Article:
Building The Air Force We Need To Meet Chinese And Russian Threats

By David Deptula

The erosion of high-end U.S. military posture accelerated as counterinsurgency warfare dominated policy and budget decisions in the mid-2000 decade. Secretary of Defense Robert Gates made these choices during his tenure.

He famously scolded his commanders: “I have noticed too much of a tendency towards what might be called ‘next-war-itis,’ the propensity of much of the defense establishment to be in favor of what might be needed in a future conflict.”

Secretary Gates’ folly is evident in what he derided as a military preoccupation with the future. The future he disdained is here today, and it came faster than anyone anticipated. When he cancelled the F-22, Secretary Gates boasted that: “…by 2020, the United States is projected to have…nearly 1,100…advanced fifth generation F-35s and F-22s. China, by contrast, is projected to have no fifth-generation aircraft by 2020. And by 2025, the gap only widens.”

He was badly mistaken.

Today, under a year short of 2020, the Air Force has 186 F-22s and 153 F-35s. Too few F-35s are being procured each year—48 per-year for the Air Force—versus the over 100 per-year originally programmed. On the other side of the equation, China is beating all of Secretary Gates’ rosy projections.

The Pacific power has fielded not one, but two 5th generation stealth fighters, the J-20 and J-31, and is also expected to field a stealth bomber with a range that will exceed five thousand miles within a year or two….

Investments made in the Air Force’s future force structure must focus on combat aircraft able to effectively meet the security challenges identified in the current national security and military strategies.

Specifically, China and Russia are radically advancing their military capabilities that threaten U.S. strategic preeminence.

There are some in the Department of Defense who are advocating that the Air Force purchase new versions of legacy fighters as a means of achieving cost-efficiency—aircraft that were designed in the 1960’s and first started rolling off production lines in the 1970’s. Trying to adopt aircraft that belong in museums to warfare in the 21st century is a mistake.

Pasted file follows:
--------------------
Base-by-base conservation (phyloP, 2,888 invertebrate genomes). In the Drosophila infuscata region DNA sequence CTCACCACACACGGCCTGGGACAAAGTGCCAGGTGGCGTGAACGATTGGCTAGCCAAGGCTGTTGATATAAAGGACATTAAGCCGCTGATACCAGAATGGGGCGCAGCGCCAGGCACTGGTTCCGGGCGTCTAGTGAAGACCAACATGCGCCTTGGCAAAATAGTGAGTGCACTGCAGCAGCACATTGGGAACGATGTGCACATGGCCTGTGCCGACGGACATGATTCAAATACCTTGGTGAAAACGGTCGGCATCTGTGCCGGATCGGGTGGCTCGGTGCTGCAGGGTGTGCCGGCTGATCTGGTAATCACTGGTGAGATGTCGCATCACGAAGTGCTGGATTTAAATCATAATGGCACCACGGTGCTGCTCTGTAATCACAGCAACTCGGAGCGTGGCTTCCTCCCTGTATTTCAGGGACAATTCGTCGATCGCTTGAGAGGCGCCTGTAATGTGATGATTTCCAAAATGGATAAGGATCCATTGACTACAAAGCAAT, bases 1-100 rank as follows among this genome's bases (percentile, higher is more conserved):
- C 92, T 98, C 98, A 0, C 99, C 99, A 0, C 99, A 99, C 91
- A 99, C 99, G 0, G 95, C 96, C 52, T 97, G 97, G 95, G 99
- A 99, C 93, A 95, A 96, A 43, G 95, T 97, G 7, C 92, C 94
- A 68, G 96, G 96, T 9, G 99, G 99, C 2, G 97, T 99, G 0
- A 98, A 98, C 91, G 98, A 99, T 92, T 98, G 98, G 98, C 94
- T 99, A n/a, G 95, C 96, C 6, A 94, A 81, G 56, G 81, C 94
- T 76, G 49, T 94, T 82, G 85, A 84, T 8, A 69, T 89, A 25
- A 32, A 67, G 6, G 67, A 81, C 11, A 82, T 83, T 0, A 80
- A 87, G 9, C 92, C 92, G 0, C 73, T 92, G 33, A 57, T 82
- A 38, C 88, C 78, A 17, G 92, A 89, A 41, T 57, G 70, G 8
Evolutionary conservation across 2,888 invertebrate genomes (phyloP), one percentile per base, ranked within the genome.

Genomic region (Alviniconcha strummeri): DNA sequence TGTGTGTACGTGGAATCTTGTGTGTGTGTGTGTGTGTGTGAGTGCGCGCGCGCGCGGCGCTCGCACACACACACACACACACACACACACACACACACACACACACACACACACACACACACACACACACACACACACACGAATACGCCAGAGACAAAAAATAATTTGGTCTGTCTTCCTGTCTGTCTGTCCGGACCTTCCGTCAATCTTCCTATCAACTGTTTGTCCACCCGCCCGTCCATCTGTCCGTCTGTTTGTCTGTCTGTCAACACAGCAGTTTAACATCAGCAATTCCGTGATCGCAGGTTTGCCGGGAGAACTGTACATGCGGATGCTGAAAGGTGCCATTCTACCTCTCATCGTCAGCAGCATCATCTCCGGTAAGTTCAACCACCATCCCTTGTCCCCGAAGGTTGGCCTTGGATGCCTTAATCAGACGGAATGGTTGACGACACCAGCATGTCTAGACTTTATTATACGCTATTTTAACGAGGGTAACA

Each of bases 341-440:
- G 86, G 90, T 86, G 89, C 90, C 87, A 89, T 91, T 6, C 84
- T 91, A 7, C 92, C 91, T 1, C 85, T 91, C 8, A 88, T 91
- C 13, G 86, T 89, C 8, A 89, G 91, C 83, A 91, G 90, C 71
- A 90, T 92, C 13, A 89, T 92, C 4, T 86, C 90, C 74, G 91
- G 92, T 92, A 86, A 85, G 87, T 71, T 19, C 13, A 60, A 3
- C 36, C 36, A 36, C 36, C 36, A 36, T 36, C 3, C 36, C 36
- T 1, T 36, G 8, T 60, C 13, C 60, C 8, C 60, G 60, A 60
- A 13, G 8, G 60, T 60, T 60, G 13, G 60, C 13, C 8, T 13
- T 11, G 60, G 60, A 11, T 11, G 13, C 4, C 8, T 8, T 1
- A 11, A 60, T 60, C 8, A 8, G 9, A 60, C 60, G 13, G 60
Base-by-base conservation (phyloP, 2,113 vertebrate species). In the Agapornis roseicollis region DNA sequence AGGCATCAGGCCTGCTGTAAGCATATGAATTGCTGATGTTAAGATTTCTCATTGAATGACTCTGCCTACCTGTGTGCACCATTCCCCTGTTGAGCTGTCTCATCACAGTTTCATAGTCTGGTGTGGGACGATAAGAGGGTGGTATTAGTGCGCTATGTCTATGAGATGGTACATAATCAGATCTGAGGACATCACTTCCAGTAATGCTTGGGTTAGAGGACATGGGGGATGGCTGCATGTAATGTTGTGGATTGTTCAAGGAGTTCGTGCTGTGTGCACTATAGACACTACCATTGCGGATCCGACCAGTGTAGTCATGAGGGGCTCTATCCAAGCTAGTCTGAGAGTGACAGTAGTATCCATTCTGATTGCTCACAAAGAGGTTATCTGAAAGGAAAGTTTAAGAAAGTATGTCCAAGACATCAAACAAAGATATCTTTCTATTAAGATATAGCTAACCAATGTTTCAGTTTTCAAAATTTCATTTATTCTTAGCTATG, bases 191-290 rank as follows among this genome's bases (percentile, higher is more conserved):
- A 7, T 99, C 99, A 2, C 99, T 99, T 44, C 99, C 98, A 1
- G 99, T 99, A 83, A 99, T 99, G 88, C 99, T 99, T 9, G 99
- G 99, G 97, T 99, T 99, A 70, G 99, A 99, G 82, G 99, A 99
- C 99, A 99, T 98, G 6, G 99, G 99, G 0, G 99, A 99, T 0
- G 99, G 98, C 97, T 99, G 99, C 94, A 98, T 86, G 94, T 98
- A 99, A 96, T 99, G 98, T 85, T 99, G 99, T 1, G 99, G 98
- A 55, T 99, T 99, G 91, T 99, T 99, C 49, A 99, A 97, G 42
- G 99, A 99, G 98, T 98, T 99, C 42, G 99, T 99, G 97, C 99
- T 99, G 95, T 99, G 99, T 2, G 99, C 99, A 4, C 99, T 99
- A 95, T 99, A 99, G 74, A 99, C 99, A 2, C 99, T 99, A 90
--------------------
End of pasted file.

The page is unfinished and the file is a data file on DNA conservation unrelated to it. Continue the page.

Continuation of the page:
For the combat forces of the U.S. Air Force, technologies like stealth, the ability to achieve advantageous situational awareness through advanced sensors and processing capability, and the capacity to communicate throughout the battlespace to enable collaborative information sharing is essential.

These capabilities are embodied in advanced aircraft designs like the F-35 fighter and the B-21 bomber.

It is impossible to turn back the pages of history and redress the mistakes that led to the cancellation of the F-22 and B-2.

However, leaders can learn from these errors and not repeat the mistakes that led to the decline of U.S. military preeminence.

To reverse this decline will require a staunch commitment to revitalize the U.S. Air Force with advanced aerospace systems capable of giving the entire military the requisite aerospace superiority needed to win against any threat—not trying to achieve budget efficiencies by buying aircraft unable to survive against the threats of biggest concern in our national defense strategy.

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The featured photo shows a U.S. Air Force F-35 Lightning II from Luke AFB, Arizona, an F-22 Raptor from Langley AFB, Virginia, and Chilean Air Force F-16 fly together during a formation flight before their arrival in Santiago, Chile for FIDAE (Feria Internacional del Aire y del Espacio) 2018, March 30, 2018. (U.S. Air Force photo by Staff Sgt. Danny Rangel)